Mayan reserve in Mexico aims to draw visitors with alternative tourism offering
By Lourdes Cruz
Felipe Carrillo Puerto, Mexico, May 17 (EFE).- A Mayan reserve in the Mexican Caribbean region known for its seven lagoons is looking to attract visitors with an alternative tourist offering focused on its natural beauty and indigenous culture and history.
Daniel Andres Reyes Pat and Zendy Euan Chan, indigenous guides in the broader Maya Ka’an tourist region (located in the heart of the southeastern state of Quintana Roo), gave Efe a tour of the Ocom lagoon system in the Much’ Kanan K’aax (Together We Take Care of the Jungle) reserve, owned by members of the Mayan community.
During the visit, they showed how peasant farmers care for the 1,235-hectare (3,050-acre) reserve and promote low-impact eco-tourism developments there.
The first of the lagoons is located just a few meters from the federal highway that connects Cancun with Quintana Roo’s capital, Chetumal.
The reserve is situated just over an hour from the Tulum archaeological zone and near the Sian Ka’an Biosphere Reserve, the Maya Ka’an region’s main attraction.
Besides serving as a guide, Reyes Pat manages Siijil Noh Ha, an ecotourism center within Much’ Kanan K’aax that is operated by a group of Mayan community members.
Siijil Noh Ha has six two-person cabins and one much larger one that can house up to 12 people. Electricity is obtained from solar panels and there also is a camping area.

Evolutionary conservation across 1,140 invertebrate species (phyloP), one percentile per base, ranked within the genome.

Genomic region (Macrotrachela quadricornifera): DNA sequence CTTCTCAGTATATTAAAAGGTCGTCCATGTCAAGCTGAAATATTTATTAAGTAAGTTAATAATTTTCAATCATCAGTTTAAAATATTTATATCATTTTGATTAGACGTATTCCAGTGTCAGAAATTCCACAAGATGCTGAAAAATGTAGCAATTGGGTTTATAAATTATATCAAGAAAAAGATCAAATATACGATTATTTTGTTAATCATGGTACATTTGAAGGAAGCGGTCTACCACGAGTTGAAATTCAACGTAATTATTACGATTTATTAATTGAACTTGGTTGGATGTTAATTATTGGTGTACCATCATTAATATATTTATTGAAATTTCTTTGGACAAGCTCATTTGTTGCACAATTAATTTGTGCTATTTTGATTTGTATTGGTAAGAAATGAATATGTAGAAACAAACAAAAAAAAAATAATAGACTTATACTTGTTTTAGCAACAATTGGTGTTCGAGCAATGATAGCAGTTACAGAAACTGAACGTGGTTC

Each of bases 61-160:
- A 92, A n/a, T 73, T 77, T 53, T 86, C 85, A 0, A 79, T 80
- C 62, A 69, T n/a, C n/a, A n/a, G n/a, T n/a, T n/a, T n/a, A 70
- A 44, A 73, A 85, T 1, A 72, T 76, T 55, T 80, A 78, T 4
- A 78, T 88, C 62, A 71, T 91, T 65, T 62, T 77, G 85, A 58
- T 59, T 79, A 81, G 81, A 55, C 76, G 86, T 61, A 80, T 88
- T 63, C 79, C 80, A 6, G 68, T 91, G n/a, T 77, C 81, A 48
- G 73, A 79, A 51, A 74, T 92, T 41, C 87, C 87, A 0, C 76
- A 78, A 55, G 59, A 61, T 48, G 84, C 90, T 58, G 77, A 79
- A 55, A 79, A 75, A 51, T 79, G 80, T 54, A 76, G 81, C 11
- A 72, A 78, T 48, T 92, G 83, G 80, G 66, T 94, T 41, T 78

Many of the ingredients in the food served at the resort’s restaurant come from nearby vegetable gardens.
“There are seven lagoons. We’re at this lagoon that belongs to the Felipe Carrillo Puerto ejido (an area of communal land mainly used for agriculture). It’s an area set aside for non-mass tourism,” Reyes Pat added.
Reservations to stay at Siijil Noh Ha are made directly through the staff of that ecotourism center, which does not work with large tourism agencies.
The reason, Reyes Pat and Euan Chan explained, is that many agencies impose conditions and exclusivity contracts that would prevent them from maintaining Mayan uses and customs.
Euan Chan said most of Siijil Noh Ha’s guests are European visitors who want to avoid the large-scale tourism of the Cancun or the Riviera Maya hotel zones. Instead, they prefer more natural destinations and are not turned off by the lack of Internet connection and telephone service.
Like other tourism projects in the area, it seeks to attract small groups with activities that include kayak outings, bike rides, hikes on interpretive trails and birdwatching. EFE